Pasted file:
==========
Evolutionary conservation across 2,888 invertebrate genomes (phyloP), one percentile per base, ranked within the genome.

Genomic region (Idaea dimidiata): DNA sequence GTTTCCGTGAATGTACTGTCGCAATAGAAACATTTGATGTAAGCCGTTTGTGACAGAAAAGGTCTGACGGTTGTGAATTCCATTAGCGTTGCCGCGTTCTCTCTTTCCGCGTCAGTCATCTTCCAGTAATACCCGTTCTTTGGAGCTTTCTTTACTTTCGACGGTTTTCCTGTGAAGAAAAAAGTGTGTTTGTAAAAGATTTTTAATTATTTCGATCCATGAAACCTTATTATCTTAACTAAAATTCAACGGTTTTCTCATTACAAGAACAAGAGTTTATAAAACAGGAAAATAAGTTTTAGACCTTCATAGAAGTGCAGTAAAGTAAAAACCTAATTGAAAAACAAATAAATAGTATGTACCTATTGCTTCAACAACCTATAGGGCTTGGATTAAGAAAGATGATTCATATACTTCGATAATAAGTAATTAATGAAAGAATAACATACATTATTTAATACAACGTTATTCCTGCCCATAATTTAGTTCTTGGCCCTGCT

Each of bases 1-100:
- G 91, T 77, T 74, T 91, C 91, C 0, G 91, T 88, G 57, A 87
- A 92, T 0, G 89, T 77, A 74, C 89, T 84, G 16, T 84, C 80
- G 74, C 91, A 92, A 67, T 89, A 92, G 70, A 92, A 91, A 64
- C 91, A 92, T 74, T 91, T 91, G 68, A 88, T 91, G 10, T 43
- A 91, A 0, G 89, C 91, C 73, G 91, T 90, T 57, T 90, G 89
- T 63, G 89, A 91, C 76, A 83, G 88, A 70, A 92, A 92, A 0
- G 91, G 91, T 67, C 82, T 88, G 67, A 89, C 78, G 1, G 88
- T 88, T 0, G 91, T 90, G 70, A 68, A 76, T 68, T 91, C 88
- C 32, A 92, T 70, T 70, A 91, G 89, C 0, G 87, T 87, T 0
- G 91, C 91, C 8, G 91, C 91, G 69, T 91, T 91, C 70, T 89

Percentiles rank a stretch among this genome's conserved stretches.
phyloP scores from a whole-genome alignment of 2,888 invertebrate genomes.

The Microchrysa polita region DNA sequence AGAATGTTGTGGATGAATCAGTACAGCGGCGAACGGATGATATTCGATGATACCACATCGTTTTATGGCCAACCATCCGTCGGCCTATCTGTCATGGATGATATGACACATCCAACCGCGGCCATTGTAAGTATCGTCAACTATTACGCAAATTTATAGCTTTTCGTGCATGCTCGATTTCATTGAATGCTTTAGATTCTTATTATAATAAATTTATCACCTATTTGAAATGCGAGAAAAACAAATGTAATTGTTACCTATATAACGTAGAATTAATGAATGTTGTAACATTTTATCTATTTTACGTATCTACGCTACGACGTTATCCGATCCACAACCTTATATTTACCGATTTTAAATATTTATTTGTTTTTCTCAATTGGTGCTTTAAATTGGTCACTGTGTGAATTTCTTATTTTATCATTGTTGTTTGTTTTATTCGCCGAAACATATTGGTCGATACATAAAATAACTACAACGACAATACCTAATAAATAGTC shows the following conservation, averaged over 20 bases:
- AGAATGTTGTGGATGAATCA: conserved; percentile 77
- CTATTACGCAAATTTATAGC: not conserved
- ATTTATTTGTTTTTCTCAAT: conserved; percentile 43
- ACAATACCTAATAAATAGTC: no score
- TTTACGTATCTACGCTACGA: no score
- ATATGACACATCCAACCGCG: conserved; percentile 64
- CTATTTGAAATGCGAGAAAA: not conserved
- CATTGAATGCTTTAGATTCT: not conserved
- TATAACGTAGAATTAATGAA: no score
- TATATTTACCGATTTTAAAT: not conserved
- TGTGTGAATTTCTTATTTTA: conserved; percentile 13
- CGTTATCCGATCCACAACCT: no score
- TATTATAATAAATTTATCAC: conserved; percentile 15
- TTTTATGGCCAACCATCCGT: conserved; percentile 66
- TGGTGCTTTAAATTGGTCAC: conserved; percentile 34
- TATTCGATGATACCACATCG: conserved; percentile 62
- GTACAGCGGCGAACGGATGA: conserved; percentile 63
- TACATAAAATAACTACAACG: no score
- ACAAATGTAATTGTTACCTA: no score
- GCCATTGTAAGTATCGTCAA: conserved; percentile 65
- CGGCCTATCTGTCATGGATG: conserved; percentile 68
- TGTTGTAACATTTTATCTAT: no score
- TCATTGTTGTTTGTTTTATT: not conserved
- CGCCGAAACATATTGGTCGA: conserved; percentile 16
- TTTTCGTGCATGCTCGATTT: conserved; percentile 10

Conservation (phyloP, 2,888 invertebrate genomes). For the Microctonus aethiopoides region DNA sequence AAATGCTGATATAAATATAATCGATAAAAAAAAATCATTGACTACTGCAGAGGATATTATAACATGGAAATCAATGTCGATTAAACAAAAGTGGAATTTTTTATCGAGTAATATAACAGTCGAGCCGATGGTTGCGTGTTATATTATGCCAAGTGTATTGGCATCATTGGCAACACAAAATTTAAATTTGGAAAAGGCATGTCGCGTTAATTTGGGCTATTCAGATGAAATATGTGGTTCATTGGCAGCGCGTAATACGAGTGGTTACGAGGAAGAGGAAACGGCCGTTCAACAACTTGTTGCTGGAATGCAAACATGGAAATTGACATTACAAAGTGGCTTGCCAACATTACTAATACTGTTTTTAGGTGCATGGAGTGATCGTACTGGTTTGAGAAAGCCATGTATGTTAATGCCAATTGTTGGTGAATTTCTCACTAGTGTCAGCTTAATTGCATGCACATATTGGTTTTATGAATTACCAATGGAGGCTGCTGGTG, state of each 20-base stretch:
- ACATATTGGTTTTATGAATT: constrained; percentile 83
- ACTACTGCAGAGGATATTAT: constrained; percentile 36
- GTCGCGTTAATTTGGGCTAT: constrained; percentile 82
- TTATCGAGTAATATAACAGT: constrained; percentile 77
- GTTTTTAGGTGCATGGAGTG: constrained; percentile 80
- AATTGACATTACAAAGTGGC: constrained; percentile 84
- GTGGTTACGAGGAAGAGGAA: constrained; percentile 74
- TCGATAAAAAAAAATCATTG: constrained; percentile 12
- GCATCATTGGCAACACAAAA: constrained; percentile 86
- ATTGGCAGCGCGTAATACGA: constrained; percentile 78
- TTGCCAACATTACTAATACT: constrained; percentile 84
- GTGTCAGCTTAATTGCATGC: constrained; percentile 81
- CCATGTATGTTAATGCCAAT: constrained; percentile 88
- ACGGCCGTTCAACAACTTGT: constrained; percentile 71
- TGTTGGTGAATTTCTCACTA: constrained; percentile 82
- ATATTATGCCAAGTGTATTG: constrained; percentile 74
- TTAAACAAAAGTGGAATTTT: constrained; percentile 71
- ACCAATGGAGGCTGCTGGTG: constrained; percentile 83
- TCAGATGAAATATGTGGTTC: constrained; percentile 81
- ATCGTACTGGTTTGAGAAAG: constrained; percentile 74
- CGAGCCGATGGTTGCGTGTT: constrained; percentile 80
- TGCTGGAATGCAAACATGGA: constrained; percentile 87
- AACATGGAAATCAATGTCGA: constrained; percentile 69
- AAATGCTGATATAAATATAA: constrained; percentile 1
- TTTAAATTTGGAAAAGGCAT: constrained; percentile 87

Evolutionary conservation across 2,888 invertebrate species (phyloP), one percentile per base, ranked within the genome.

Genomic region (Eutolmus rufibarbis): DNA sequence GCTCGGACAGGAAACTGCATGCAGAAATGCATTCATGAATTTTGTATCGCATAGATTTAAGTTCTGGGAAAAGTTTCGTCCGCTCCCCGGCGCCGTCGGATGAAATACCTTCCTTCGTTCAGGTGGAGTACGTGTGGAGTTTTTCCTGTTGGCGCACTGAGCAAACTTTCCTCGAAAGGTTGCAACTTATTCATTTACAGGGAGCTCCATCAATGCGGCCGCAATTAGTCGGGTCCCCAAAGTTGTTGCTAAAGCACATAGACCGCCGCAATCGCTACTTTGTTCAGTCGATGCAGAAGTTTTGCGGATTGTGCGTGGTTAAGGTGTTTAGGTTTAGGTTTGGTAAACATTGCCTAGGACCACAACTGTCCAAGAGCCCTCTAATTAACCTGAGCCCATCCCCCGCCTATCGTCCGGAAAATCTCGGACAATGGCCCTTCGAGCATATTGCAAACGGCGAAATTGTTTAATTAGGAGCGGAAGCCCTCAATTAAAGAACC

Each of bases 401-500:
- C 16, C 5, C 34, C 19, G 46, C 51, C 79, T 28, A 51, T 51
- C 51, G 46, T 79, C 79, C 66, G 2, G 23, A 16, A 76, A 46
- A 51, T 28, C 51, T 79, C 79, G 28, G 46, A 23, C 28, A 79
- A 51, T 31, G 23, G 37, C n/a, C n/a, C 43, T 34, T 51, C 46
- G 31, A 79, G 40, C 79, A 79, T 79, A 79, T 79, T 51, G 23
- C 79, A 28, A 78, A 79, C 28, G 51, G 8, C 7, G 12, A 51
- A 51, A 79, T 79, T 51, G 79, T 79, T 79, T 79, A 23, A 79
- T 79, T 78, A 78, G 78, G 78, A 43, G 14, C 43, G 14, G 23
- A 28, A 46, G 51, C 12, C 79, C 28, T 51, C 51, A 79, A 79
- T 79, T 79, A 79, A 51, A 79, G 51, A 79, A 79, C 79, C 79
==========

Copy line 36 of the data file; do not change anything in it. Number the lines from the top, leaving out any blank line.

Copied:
- GCCATTGTAAGTATCGTCAA: conserved; percentile 65